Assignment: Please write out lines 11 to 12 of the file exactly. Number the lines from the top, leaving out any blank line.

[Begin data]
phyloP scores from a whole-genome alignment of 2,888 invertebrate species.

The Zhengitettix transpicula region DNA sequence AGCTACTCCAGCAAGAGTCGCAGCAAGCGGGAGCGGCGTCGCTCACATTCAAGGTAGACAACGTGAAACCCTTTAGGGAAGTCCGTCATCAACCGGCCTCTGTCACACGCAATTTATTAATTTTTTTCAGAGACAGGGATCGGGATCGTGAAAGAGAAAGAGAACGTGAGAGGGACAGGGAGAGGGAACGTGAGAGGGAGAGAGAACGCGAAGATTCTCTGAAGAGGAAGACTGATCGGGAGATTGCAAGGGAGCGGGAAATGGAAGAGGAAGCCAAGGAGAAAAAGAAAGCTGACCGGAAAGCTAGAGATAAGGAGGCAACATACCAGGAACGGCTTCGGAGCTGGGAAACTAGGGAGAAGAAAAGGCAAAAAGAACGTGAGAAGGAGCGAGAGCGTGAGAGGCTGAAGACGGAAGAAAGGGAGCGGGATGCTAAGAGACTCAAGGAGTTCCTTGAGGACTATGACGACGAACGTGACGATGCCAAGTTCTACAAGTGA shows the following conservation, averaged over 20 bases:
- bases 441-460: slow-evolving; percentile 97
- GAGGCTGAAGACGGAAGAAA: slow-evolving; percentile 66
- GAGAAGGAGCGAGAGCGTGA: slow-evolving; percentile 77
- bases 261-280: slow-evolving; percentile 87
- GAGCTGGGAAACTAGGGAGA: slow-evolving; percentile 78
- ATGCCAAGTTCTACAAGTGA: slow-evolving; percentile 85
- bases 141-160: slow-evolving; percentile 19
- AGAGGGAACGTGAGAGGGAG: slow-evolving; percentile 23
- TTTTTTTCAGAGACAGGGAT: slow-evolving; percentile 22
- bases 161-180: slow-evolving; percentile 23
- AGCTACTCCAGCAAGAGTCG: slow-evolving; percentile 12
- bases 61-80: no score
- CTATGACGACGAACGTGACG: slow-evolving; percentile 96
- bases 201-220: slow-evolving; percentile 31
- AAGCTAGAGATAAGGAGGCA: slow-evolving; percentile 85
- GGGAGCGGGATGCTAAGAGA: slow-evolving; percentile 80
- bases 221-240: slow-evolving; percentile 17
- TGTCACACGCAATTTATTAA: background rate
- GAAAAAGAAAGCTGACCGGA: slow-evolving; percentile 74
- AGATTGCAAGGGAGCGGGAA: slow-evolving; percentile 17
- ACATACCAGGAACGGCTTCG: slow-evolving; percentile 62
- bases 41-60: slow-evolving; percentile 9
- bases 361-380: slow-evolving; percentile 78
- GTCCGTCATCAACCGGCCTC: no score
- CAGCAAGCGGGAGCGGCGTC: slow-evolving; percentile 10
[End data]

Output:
- TTTTTTTCAGAGACAGGGAT: slow-evolving; percentile 22
- bases 161-180: slow-evolving; percentile 23